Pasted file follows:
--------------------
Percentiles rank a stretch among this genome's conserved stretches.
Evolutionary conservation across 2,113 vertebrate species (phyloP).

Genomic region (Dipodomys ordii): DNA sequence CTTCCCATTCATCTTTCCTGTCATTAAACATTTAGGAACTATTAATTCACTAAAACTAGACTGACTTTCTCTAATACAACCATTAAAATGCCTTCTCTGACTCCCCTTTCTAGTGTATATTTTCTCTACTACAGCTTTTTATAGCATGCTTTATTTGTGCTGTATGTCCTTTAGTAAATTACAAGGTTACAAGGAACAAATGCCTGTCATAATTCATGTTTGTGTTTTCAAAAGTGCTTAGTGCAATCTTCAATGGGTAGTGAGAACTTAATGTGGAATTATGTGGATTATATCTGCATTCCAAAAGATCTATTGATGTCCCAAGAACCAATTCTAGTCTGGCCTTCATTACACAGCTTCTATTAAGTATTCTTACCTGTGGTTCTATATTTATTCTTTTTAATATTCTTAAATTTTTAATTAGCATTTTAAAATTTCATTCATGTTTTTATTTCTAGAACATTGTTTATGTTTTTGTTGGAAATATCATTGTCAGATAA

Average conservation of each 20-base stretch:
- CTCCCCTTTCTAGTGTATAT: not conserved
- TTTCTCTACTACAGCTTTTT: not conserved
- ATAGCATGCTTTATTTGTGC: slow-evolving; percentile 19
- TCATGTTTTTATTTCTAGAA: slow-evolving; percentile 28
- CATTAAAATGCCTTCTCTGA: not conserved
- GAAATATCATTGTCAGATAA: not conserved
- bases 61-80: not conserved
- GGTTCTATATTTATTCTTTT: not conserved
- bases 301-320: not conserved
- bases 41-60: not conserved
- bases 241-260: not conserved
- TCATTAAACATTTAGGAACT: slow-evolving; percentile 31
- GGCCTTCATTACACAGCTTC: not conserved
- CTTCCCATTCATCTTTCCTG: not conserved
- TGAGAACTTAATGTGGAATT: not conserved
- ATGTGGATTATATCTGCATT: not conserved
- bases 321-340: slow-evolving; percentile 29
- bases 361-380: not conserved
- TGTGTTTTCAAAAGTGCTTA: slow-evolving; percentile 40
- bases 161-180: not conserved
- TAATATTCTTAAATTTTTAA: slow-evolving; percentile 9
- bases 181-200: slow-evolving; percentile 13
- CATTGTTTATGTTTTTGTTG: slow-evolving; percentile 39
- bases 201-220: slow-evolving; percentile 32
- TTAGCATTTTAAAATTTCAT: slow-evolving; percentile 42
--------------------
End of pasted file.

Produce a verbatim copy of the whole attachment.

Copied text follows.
Percentiles rank a stretch among this genome's conserved stretches.
Evolutionary conservation across 2,113 vertebrate species (phyloP).

Genomic region (Dipodomys ordii): DNA sequence CTTCCCATTCATCTTTCCTGTCATTAAACATTTAGGAACTATTAATTCACTAAAACTAGACTGACTTTCTCTAATACAACCATTAAAATGCCTTCTCTGACTCCCCTTTCTAGTGTATATTTTCTCTACTACAGCTTTTTATAGCATGCTTTATTTGTGCTGTATGTCCTTTAGTAAATTACAAGGTTACAAGGAACAAATGCCTGTCATAATTCATGTTTGTGTTTTCAAAAGTGCTTAGTGCAATCTTCAATGGGTAGTGAGAACTTAATGTGGAATTATGTGGATTATATCTGCATTCCAAAAGATCTATTGATGTCCCAAGAACCAATTCTAGTCTGGCCTTCATTACACAGCTTCTATTAAGTATTCTTACCTGTGGTTCTATATTTATTCTTTTTAATATTCTTAAATTTTTAATTAGCATTTTAAAATTTCATTCATGTTTTTATTTCTAGAACATTGTTTATGTTTTTGTTGGAAATATCATTGTCAGATAA

Average conservation of each 20-base stretch:
- CTCCCCTTTCTAGTGTATAT: not conserved
- TTTCTCTACTACAGCTTTTT: not conserved
- ATAGCATGCTTTATTTGTGC: slow-evolving; percentile 19
- TCATGTTTTTATTTCTAGAA: slow-evolving; percentile 28
- CATTAAAATGCCTTCTCTGA: not conserved
- GAAATATCATTGTCAGATAA: not conserved
- bases 61-80: not conserved
- GGTTCTATATTTATTCTTTT: not conserved
- bases 301-320: not conserved
- bases 41-60: not conserved
- bases 241-260: not conserved
- TCATTAAACATTTAGGAACT: slow-evolving; percentile 31
- GGCCTTCATTACACAGCTTC: not conserved
- CTTCCCATTCATCTTTCCTG: not conserved
- TGAGAACTTAATGTGGAATT: not conserved
- ATGTGGATTATATCTGCATT: not conserved
- bases 321-340: slow-evolving; percentile 29
- bases 361-380: not conserved
- TGTGTTTTCAAAAGTGCTTA: slow-evolving; percentile 40
- bases 161-180: not conserved
- TAATATTCTTAAATTTTTAA: slow-evolving; percentile 9
- bases 181-200: slow-evolving; percentile 13
- CATTGTTTATGTTTTTGTTG: slow-evolving; percentile 39
- bases 201-220: slow-evolving; percentile 32
- TTAGCATTTTAAAATTTCAT: slow-evolving; percentile 42